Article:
Barriers slow entry of women bus owners

Barriers slow entry of women bus owners

The bus owners fraternity has grown significantly over the past few decades but women find it difficult to enter the industry. FOCUS investigates the situation…

The Southern African Bus Operators Association (SABOA), launched in 1980 with just five members, today boasts just over 1 000 members who deploy a combined fleet of some 13 000 buses. While SABOA has committed itself to transformation and equity, as guided by government, the entry of women into the industry as bus owners is a slow process, says Eric Cornelius, executive manager, SABOA.

“The bus industry, both in South Africa and in the neighbouring countries, has always been a male-dominated arena. Historically, this was largely because buses are heavy machines, requiring a man’s physical strength to drive and repair. However, the industry has evolved significantly over the past 20 years and women are being employed as much as in other industries to meet employment equity quotas,” he says.

“Today, you will find women not only in managerial and administrative positions within bus fleets, but also as bus technicians and bus drivers. The buses conducting duty today are sophisticated, with automated transmissions, power steering and comfortable cockpits, making it irrelevant whether the driver is male or female.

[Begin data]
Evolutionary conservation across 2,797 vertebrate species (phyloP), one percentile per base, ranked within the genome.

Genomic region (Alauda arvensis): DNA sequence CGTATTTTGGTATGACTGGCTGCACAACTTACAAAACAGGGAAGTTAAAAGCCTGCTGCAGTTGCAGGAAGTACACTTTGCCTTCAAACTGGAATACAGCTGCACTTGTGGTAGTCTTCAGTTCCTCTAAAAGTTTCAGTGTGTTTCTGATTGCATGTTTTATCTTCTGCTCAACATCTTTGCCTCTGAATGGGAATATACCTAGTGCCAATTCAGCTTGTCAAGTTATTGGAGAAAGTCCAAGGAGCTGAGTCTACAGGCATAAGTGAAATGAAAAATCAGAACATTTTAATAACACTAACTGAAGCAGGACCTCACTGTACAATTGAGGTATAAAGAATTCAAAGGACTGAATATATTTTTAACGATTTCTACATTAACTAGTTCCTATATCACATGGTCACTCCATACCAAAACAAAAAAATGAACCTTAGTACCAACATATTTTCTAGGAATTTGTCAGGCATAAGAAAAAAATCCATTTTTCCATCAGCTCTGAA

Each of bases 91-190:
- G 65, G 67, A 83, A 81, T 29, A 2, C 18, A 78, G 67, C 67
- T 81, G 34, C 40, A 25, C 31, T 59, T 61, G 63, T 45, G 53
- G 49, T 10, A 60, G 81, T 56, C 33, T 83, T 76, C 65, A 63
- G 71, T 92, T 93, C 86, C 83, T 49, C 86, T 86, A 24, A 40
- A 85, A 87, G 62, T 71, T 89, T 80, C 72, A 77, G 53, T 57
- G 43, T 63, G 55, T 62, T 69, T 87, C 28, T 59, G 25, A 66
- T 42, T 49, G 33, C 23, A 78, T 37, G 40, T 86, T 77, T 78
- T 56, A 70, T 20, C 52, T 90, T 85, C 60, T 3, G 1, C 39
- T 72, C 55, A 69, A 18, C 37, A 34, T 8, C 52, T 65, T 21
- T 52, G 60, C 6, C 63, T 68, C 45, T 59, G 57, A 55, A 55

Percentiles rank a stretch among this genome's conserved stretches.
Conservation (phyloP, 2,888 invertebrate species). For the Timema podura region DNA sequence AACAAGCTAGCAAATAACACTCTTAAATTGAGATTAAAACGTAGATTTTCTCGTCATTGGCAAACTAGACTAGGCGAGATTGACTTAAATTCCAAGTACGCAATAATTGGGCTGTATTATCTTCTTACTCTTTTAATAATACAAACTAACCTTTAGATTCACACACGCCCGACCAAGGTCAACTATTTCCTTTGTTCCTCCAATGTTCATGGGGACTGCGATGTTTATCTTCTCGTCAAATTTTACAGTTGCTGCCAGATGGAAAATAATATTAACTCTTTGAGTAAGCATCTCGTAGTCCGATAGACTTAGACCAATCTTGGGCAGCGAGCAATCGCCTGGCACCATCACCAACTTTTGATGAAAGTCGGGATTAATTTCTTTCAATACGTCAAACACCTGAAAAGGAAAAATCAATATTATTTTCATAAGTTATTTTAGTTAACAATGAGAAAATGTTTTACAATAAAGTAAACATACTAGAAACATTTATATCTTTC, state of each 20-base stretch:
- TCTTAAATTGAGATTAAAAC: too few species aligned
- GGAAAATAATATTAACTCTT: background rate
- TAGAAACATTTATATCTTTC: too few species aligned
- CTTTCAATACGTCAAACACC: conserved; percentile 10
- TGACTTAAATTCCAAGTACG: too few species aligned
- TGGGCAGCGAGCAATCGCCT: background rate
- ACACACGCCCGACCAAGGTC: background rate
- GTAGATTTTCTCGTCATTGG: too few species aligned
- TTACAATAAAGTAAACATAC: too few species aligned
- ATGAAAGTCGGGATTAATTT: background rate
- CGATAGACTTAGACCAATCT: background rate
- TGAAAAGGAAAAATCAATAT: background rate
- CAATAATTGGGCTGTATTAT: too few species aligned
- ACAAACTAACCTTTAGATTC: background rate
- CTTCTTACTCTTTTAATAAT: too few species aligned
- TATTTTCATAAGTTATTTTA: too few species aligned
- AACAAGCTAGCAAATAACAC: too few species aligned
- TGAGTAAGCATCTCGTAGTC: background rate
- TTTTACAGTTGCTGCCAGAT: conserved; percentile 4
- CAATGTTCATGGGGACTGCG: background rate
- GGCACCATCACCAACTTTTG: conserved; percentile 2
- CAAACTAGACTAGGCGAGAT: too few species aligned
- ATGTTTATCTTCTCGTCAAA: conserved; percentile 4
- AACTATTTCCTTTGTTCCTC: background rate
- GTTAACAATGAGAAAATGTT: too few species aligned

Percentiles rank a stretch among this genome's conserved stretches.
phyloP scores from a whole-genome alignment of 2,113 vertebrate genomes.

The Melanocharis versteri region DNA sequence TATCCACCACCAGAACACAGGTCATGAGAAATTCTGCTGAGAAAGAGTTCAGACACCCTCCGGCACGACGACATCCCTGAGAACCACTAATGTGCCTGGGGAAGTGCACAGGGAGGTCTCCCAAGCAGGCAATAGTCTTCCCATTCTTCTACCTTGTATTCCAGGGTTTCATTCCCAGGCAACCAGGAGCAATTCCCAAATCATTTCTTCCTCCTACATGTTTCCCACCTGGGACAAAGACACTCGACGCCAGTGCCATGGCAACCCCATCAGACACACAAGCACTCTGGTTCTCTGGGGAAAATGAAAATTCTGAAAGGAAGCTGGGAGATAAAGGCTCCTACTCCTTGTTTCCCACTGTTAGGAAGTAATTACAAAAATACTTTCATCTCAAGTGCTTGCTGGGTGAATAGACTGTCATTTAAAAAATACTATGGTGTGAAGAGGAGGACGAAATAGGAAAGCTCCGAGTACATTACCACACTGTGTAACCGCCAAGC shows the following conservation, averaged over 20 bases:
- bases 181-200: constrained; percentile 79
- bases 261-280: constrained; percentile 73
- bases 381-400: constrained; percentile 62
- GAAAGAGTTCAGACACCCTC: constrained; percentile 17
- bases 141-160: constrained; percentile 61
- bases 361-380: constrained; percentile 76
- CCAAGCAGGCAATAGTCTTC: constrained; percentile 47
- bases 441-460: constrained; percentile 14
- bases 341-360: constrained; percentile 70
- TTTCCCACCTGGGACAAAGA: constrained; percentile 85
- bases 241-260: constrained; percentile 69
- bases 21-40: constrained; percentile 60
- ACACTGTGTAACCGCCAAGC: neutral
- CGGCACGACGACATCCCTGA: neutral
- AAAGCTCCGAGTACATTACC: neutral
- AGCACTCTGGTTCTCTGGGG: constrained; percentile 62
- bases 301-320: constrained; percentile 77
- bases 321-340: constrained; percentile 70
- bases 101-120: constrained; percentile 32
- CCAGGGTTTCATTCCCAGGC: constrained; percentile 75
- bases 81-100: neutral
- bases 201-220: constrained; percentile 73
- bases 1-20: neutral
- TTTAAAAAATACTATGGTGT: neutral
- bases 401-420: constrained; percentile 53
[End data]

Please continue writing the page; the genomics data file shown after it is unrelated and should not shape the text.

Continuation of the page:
“The big challenge for our industry as far as introducing new women bus owners is the issue of finance. A bus costs well over a million rand and banks are reluctant to finance new entrants into the market, especially applicants with very little or no experience in the bus industry. Furthermore, the myriad legalities involved in commercial passenger transport make becoming a bus operator an extremely slow process, so even women who do qualify for financing from the banks, will have to go through the long, slow process of becoming accredited by the DoT.

“There is no doubt that these barriers to entry need to be addressed by all stakeholders. Aspiring women bus owners/operators need to compile a comprehensive and convincing business plan to secure the necessary capital and the industry needs to find ways, in conjunction with government, of speeding up the process of assimilating women operators into the industry,” concludes Cornelius.

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